towns and cities seem to be growing "naturally" wherever humans decide to settle and start to trade. Intriguingly, some key parameters of their growth appear to have remained constant from antiquity to this day, suggesting that neither technology nor political organisation has had much of a say over the human tendency to aggregate. Now, however, as the majority of people already live in towns and cities and billions more are to follow, we can't allow settlements to grow on their own. Good and sustainable planning is required to make sure that the dramatic urbanisation of our species doesn't lead to large scale disaster.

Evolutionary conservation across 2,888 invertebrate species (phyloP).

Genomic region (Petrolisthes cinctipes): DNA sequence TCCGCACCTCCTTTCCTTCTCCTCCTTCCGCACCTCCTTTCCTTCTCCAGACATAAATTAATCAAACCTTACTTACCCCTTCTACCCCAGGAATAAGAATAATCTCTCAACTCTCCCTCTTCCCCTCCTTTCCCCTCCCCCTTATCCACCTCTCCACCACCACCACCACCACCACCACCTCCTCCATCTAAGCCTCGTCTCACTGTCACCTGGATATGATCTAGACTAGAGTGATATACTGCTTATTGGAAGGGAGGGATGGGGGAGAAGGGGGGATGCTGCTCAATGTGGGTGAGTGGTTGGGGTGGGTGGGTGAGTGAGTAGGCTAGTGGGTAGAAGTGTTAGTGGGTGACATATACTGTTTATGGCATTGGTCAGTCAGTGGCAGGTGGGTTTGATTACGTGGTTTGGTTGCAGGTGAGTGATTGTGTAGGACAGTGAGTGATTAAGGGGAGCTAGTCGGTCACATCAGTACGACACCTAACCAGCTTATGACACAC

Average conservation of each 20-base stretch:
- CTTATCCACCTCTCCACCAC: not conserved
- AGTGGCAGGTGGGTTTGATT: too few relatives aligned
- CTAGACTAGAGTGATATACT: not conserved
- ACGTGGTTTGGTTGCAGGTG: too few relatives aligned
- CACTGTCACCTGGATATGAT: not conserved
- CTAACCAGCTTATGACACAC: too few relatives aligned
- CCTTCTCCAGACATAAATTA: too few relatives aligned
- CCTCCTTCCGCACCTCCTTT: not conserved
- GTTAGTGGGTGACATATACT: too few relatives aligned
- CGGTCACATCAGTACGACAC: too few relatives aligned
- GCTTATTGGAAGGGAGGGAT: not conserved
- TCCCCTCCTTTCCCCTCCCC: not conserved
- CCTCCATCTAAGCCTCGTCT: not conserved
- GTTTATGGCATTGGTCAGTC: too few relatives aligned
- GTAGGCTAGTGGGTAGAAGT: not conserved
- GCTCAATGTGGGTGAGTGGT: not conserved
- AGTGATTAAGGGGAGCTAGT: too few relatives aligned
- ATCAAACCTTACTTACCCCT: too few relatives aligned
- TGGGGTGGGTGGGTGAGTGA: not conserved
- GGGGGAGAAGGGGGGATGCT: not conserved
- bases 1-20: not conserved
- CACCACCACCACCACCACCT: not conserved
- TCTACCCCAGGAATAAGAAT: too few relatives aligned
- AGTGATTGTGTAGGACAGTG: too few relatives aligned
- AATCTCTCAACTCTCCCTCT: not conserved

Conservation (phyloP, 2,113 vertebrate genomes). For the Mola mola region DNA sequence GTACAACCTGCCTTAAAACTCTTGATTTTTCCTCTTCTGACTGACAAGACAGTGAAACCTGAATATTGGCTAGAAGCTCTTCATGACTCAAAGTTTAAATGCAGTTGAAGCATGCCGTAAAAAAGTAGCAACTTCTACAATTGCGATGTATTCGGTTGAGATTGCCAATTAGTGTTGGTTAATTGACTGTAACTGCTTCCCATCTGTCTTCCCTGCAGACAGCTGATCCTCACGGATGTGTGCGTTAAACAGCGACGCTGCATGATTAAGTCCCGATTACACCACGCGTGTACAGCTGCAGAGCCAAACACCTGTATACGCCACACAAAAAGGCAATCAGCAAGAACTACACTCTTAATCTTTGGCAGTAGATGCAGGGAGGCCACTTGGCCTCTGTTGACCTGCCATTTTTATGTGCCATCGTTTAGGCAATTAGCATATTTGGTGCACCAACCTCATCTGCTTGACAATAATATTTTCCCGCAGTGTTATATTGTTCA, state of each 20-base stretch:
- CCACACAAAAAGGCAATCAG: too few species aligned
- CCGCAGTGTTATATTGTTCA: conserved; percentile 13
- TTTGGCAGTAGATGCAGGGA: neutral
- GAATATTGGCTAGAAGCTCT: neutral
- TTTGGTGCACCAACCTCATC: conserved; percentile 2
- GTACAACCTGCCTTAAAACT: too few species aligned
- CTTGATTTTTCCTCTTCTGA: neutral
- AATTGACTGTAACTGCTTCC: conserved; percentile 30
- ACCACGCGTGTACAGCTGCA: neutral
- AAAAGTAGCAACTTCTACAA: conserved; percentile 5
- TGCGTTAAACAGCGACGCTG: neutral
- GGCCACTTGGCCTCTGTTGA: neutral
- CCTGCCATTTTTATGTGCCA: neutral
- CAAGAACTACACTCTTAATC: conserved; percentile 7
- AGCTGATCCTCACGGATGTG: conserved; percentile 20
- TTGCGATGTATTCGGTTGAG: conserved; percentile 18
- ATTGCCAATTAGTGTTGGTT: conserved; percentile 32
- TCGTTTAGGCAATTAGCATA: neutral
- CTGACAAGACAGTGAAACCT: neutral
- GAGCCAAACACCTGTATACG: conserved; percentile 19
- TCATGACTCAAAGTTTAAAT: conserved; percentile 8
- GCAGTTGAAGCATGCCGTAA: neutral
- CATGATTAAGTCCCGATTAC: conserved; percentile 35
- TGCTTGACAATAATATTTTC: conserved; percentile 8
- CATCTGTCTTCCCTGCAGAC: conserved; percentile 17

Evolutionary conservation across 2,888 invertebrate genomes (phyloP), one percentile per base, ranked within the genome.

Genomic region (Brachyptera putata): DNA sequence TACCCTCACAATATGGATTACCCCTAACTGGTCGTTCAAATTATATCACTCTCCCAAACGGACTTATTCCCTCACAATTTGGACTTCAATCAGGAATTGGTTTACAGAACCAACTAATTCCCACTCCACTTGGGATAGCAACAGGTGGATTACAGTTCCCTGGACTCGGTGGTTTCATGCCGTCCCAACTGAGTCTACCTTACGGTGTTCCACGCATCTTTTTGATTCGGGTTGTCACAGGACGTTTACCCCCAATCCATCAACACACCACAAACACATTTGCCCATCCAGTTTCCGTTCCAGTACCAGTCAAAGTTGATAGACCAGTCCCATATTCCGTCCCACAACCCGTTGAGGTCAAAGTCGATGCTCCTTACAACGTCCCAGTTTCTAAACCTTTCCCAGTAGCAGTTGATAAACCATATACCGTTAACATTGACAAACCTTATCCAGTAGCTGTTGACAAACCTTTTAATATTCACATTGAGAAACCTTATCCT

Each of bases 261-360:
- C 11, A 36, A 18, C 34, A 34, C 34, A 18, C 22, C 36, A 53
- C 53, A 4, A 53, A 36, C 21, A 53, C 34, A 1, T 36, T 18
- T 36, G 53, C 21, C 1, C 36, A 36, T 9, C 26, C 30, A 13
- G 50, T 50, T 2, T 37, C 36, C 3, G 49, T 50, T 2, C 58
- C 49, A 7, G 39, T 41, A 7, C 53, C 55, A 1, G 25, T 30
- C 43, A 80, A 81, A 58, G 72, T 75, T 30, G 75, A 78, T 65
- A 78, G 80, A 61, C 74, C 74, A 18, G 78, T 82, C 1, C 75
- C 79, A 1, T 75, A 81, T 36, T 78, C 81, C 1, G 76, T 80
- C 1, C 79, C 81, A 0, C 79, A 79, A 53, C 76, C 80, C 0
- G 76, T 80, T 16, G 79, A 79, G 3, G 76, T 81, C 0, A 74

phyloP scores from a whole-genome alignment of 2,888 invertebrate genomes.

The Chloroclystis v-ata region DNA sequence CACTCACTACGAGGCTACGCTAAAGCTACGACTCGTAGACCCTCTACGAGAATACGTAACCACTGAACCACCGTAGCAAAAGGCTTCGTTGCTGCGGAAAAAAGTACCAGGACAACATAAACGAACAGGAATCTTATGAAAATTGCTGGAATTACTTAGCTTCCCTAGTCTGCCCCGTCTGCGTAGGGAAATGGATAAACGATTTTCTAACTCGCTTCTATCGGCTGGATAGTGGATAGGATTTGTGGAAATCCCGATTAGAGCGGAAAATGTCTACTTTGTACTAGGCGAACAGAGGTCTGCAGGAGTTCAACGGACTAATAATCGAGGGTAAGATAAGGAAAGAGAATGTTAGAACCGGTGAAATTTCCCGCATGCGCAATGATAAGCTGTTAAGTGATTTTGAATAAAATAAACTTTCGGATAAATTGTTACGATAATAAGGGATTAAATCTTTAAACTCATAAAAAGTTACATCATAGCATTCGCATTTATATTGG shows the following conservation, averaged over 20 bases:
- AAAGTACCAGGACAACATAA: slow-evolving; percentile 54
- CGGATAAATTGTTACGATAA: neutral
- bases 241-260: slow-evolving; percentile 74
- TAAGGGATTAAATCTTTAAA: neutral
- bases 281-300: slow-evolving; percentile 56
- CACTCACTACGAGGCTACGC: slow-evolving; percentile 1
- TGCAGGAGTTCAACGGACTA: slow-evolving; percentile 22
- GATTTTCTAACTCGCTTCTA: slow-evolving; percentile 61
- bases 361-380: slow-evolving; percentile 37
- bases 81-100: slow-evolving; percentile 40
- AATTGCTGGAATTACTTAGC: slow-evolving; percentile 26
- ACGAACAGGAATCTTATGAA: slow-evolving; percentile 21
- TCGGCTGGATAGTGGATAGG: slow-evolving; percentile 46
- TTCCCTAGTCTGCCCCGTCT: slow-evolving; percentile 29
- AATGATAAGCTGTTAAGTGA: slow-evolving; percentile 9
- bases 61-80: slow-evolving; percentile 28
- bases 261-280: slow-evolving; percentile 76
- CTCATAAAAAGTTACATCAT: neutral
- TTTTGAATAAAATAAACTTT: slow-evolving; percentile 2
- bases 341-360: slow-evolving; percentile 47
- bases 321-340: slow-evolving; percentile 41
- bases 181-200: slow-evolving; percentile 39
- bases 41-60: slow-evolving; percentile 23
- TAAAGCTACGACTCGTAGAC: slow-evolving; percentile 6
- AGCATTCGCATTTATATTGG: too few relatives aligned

I've explored these issues in my latest feature which is out now in Current Biology:
The urbanisation of our species
Current Biology Volume 26, Issue 23, pR1205–R1208, 5 December 2016
The mathematical equations relating the growth of population density of a city to its population size apply to medieval cities just as well as to modern ones. The photo shows a side road in the historic part of Mainz, Germany (own photo).